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Congress sends Obama ‘must do’ bill to raise debt ceiling

Congress passed must-do legislation Thursday to permit the government to borrow hundreds of billions of dollars more to meet its obligations, averting a first-ever government default that had loomed as early as mid-February. The 64-34 vote in the Democratic-controlled Senate sent the measure to President Barack Obama, who has said he will sign it. The Republican-led House passed the legislation last week. The legislation would temporarily suspend the $16.4 trillion limit on federal borrowing, which experts say would allow the government to borrow about $450 billion to meet interest payments and obligations like Social Security benefits and government salaries. The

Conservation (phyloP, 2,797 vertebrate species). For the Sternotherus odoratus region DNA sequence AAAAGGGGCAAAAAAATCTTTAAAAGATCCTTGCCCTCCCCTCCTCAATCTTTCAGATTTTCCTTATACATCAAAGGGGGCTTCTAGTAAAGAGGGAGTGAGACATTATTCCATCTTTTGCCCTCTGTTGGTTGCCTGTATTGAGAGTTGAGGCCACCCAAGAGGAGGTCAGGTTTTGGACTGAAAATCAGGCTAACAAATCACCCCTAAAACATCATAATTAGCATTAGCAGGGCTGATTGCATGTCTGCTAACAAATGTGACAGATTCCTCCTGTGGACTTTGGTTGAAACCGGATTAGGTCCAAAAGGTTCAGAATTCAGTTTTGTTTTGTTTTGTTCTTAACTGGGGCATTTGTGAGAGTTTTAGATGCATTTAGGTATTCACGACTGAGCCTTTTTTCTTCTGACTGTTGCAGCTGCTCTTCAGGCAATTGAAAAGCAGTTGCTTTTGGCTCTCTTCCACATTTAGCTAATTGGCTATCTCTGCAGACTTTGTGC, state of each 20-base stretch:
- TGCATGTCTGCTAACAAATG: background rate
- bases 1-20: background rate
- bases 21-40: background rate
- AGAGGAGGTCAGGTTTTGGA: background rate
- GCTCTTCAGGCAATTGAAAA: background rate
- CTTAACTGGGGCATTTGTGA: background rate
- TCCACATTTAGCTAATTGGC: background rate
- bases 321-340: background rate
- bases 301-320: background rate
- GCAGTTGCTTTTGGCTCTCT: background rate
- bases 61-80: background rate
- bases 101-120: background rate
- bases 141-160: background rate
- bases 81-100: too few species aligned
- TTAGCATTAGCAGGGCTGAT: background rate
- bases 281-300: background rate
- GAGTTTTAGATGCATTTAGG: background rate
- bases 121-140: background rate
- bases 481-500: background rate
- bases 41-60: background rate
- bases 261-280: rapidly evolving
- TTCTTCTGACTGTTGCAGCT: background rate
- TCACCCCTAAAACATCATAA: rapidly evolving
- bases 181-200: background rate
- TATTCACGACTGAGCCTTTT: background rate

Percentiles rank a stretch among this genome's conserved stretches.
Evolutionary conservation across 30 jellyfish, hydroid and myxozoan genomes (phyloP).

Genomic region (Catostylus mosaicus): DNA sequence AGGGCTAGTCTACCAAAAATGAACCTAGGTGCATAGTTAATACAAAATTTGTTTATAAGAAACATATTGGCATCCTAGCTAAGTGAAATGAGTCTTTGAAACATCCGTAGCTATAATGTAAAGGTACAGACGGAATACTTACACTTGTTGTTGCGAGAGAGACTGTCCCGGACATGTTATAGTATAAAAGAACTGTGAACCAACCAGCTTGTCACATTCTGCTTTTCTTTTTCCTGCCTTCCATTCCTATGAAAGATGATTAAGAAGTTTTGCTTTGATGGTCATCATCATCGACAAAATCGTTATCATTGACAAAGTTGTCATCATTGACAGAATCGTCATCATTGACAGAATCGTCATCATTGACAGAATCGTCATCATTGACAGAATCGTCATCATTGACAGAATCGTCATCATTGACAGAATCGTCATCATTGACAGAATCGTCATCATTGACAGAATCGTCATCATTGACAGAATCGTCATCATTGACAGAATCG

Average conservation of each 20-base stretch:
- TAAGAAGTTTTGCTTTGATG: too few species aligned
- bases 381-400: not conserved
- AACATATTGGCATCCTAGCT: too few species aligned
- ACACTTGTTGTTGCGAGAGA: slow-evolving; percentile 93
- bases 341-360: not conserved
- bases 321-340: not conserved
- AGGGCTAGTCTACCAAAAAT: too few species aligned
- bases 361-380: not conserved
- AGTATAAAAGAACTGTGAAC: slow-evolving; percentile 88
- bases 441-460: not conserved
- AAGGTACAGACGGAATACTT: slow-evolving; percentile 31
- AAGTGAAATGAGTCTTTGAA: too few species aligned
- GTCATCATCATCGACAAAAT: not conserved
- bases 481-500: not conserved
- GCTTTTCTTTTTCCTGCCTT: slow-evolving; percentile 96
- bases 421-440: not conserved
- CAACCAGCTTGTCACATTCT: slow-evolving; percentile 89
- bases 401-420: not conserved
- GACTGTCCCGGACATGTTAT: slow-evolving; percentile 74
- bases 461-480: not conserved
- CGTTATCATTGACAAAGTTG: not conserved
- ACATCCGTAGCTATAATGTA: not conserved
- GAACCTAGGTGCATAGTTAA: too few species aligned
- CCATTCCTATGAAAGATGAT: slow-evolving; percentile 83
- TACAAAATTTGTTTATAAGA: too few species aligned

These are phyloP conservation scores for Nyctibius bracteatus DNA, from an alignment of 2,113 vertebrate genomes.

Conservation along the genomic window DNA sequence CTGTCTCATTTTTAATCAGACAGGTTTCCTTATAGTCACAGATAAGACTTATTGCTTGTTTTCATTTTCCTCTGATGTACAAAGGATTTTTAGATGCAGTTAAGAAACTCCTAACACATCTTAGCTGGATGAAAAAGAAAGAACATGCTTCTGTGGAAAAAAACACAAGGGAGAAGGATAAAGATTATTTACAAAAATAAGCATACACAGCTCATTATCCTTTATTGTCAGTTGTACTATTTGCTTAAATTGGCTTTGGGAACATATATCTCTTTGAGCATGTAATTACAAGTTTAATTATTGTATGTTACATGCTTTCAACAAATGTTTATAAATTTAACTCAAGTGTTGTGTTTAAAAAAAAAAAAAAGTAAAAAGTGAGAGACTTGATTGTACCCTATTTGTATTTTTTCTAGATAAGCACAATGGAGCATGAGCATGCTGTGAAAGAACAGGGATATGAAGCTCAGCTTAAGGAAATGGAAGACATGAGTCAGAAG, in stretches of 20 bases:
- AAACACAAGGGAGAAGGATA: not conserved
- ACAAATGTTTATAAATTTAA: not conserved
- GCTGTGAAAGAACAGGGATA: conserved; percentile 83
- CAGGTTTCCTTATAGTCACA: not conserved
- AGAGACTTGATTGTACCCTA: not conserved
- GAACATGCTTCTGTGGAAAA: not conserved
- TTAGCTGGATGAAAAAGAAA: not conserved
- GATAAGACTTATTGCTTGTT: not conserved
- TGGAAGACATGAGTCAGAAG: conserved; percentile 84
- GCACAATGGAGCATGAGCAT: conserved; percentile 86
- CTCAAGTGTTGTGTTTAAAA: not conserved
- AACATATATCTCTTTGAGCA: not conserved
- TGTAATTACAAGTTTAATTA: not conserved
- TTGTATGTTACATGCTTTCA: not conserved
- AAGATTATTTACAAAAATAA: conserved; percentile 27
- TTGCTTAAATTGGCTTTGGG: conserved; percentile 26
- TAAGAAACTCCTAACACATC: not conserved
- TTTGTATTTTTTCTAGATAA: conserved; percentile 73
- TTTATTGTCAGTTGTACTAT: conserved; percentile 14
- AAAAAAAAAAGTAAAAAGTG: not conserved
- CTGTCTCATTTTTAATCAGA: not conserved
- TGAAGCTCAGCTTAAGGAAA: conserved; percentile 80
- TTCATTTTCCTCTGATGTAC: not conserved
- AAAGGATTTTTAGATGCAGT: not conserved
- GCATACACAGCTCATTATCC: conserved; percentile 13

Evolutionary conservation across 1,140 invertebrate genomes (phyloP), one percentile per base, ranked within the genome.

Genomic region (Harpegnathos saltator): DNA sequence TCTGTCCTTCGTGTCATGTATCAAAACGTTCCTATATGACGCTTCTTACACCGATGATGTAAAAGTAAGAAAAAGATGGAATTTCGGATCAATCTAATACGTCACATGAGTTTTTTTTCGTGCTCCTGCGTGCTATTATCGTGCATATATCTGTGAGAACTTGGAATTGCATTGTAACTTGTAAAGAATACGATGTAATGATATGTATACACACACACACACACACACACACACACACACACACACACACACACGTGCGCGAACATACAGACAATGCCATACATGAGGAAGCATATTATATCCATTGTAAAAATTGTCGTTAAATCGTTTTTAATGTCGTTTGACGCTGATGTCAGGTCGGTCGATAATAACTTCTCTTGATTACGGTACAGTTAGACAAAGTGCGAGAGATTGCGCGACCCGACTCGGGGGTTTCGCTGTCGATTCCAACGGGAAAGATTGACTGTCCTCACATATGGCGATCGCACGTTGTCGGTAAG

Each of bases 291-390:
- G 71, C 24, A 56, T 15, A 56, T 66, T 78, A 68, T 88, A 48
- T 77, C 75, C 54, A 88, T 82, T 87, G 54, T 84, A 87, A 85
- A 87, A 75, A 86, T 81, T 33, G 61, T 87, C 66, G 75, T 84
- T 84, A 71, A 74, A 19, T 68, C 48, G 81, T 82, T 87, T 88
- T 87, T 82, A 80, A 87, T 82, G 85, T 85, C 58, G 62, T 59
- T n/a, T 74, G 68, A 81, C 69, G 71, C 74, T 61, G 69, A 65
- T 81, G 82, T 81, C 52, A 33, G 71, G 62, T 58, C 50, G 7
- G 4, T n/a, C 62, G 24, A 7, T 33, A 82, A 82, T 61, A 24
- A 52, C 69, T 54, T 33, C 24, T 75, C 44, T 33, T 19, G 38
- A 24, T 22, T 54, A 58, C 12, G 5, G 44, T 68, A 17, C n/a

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Hagel battered by fellow Republicans but supported by Democrats

Bruised and battered, Chuck Hagel emerged from his grueling confirmation hearing with solid Democratic support for his nomination to be President Barack Obama’s next defense secretary and relentless opposition from Republicans who repeatedly challenged their former GOP colleague. Mathematically, Hagel has the edge as he looks to succeed Defense Secretary Leon Panetta as the nation’s 24th Pentagon chief. Democrats hold a 14-12 advantage on the Senate Armed Services Committee, and Chairman Carl Levin, D-Mich., said the panel could vote as early as next Thursday, contingent on Hagel’s prompt response on some lingering questions. Levin expressed optimism about Hagel’s prospects and
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Hillary Clinton exits State Department with a jab at critics